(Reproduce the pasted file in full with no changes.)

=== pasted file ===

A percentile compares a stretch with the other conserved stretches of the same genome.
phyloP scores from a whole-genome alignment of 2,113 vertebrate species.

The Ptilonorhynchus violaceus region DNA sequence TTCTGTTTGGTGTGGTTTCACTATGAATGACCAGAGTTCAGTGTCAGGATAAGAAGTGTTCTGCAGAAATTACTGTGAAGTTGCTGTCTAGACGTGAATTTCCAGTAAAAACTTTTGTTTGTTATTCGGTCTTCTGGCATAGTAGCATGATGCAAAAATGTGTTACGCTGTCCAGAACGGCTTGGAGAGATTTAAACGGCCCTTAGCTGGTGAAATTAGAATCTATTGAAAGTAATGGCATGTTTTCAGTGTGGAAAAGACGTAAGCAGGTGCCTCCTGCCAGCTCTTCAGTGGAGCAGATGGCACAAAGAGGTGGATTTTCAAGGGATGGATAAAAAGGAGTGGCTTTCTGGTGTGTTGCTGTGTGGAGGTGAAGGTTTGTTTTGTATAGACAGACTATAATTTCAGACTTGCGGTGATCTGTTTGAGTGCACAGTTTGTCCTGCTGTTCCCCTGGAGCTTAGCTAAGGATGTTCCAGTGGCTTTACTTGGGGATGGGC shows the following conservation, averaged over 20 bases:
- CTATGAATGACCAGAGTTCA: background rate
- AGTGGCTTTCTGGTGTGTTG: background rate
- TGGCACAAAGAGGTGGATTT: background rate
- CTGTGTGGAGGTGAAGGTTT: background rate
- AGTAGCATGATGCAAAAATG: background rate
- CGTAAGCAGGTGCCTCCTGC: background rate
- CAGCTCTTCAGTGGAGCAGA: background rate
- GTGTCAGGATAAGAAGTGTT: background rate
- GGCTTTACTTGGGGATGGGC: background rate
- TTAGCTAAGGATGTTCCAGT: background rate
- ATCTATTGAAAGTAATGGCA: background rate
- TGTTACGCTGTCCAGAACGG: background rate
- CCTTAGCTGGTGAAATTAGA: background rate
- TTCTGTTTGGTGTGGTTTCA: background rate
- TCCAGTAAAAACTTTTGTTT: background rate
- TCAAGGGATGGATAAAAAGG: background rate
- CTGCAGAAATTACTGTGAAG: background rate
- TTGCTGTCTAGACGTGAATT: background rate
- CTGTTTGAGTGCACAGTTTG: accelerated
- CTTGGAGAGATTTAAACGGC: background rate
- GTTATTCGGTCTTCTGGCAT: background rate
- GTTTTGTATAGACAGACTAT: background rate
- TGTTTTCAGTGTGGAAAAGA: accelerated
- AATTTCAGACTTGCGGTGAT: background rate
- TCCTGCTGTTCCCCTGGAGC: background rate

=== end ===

A percentile compares a stretch with the other conserved stretches of the same genome.
phyloP scores from a whole-genome alignment of 2,113 vertebrate species.

The Ptilonorhynchus violaceus region DNA sequence TTCTGTTTGGTGTGGTTTCACTATGAATGACCAGAGTTCAGTGTCAGGATAAGAAGTGTTCTGCAGAAATTACTGTGAAGTTGCTGTCTAGACGTGAATTTCCAGTAAAAACTTTTGTTTGTTATTCGGTCTTCTGGCATAGTAGCATGATGCAAAAATGTGTTACGCTGTCCAGAACGGCTTGGAGAGATTTAAACGGCCCTTAGCTGGTGAAATTAGAATCTATTGAAAGTAATGGCATGTTTTCAGTGTGGAAAAGACGTAAGCAGGTGCCTCCTGCCAGCTCTTCAGTGGAGCAGATGGCACAAAGAGGTGGATTTTCAAGGGATGGATAAAAAGGAGTGGCTTTCTGGTGTGTTGCTGTGTGGAGGTGAAGGTTTGTTTTGTATAGACAGACTATAATTTCAGACTTGCGGTGATCTGTTTGAGTGCACAGTTTGTCCTGCTGTTCCCCTGGAGCTTAGCTAAGGATGTTCCAGTGGCTTTACTTGGGGATGGGC shows the following conservation, averaged over 20 bases:
- CTATGAATGACCAGAGTTCA: background rate
- AGTGGCTTTCTGGTGTGTTG: background rate
- TGGCACAAAGAGGTGGATTT: background rate
- CTGTGTGGAGGTGAAGGTTT: background rate
- AGTAGCATGATGCAAAAATG: background rate
- CGTAAGCAGGTGCCTCCTGC: background rate
- CAGCTCTTCAGTGGAGCAGA: background rate
- GTGTCAGGATAAGAAGTGTT: background rate
- GGCTTTACTTGGGGATGGGC: background rate
- TTAGCTAAGGATGTTCCAGT: background rate
- ATCTATTGAAAGTAATGGCA: background rate
- TGTTACGCTGTCCAGAACGG: background rate
- CCTTAGCTGGTGAAATTAGA: background rate
- TTCTGTTTGGTGTGGTTTCA: background rate
- TCCAGTAAAAACTTTTGTTT: background rate
- TCAAGGGATGGATAAAAAGG: background rate
- CTGCAGAAATTACTGTGAAG: background rate
- TTGCTGTCTAGACGTGAATT: background rate
- CTGTTTGAGTGCACAGTTTG: accelerated
- CTTGGAGAGATTTAAACGGC: background rate
- GTTATTCGGTCTTCTGGCAT: background rate
- GTTTTGTATAGACAGACTAT: background rate
- TGTTTTCAGTGTGGAAAAGA: accelerated
- AATTTCAGACTTGCGGTGAT: background rate
- TCCTGCTGTTCCCCTGGAGC: background rate